It’s said that you lose gold to get silver, but as they said on that Sydney Olympic Games commercial, those people have obviously never won silver. It’s not just about medals, it’s about competition, not only with your opponents, but between you and your own mind. The mind is a powerful force, and when you conquer it, you can achieve anything your heart desires. You can achieve excellence in your chosen field, and the beauty of it is that it’s an ongoing process.
The semi-final loss in Atlanta also taught me the value of specific preparation. Kerri and I had prepared for Atlanta by focusing on the American team, Holly McPeak and Nancy Reno. They were the number one team. The Brazilian team of Jacqui Silva and Sandra Pires also loomed large in our thoughts. All our training, all our role-plays, in the lead-up to the games, was focused on those players. In our minds, we constantly saw one of those four players. So really, when we beat them, we got what we prepared for! Before the semi-final, Steve, our coach, said (rightly) “If you can beat those two teams, you can beat anybody”. But by the time we got to the semi-final, we hadn’t spent any time mentally on the Brazilian team we lost to. They were the number two Brazilian team, and ranked fourth in the world.
“Ingenuity, plus courage, plus work, equals miracles.” Bob Richards,pole vaulter
They were quite different to play, mentally and physically. They served very differently. They were big girls, and played a different style of game to any other team. We hadn’t spent enough time visualizing their game, and steeling ourselves mentally for what they had to serve up. In other words, we didn’t have a mental framework, a ‘video tape’, if you like, stored in our memory banks, for them. When we stepped out onto the sand, we simply felt as though we were playing someone we didn’t know. What a lesson! All it would have taken was a few hours of running our minds and bodies through the experience of playing them, and during the game it became obvious to us that we had neglected this simple, but very important, part of our preparation. We lost to them, and so we got what we’d prepared for!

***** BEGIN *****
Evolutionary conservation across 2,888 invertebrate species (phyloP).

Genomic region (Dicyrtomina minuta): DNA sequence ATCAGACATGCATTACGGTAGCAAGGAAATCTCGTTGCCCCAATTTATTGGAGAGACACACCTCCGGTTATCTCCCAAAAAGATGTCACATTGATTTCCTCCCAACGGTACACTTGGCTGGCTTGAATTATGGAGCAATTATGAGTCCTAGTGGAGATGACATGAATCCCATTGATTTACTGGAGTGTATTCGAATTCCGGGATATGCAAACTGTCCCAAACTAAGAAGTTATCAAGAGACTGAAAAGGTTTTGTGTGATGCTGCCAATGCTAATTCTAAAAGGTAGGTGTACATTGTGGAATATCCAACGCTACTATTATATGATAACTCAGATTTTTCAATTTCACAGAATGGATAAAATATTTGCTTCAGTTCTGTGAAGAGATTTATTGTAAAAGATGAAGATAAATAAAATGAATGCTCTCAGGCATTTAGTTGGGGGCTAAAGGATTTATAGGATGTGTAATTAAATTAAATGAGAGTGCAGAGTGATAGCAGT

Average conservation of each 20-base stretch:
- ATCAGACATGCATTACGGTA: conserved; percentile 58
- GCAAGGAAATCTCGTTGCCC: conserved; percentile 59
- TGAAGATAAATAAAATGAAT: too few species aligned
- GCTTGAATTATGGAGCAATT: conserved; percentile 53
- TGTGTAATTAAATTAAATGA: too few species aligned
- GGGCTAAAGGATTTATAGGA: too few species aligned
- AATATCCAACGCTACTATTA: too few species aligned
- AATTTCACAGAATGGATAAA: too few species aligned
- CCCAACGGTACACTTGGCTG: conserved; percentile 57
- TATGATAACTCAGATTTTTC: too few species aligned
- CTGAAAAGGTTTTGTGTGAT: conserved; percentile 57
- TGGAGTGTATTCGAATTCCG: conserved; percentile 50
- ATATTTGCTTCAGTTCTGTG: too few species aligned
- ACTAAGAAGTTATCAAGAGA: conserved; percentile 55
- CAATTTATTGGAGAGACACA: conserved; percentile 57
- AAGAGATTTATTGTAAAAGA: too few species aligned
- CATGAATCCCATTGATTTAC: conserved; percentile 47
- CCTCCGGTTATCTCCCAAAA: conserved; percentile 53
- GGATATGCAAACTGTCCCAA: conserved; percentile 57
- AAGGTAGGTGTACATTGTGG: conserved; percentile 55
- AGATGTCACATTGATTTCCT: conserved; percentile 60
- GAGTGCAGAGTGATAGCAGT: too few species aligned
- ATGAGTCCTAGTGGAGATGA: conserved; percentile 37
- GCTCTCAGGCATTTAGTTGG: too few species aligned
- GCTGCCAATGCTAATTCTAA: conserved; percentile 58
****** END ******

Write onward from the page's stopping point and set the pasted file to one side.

“The will to win is important, but the will to prepare is vital.” Joe Paterno
What’s more, The Voice kept saying “You’re not prepared, so how can you expect to win?” I even wrote in my diary the night before the match, “One thought lingers…we spent so much time and energy on McPeak/Reno and Jackie/Sandra, we kinda overlooked Monica/Adrianna (ironically, the team that really has given us trouble in the past)”. Even at that point, I was talking myself into losing.
We were primed to beat the team that eventually won the gold medal—Pires and Silva, and I truly believe that we would have achieved that victory, had we played them for gold. But we never got there, and the best team on the day shone through.
In sporting contests, or in any other ‘contest’ in life, people intuitively sense fear or a lack of confidence in others, and they become more aggressive. In Atlanta, teams served me 95 per cent of the balls. I’d pass the ball, Kerri would set the ball, and I had to hit it. So I had to constantly apply two skills. They knew. It was as though they could hear The Voice every bit as well as I could! The game was always on my shoulders. In addition, I wasn’t as experienced or as skilful as Kerri, and I was eight kilos heavier than I am now.
The heavier that burden became, the easier it was, emotionally, to step out of the way and hear The Voice as it said “You’re not good enough Nat!” And the less comfortable I felt, the more comfortable the other team looked. They just seemed to be getting bigger and stronger by the minute, and I started feeling smaller and weaker! Now, I had a lot of thinking to do.
I always had the dream, but I didn’t fully realise what it was to dream. To have a vision is one thing; to transform yourself into the sort of vehicle that will arrive at that destination is another thing altogether. To master the mind is like putting a plane on autopilot. The plane’s still doing all the work, but the guiding intelligence—the pilot—can get on with refining the process even more.
“He who stops being better stops being good.” Cromwell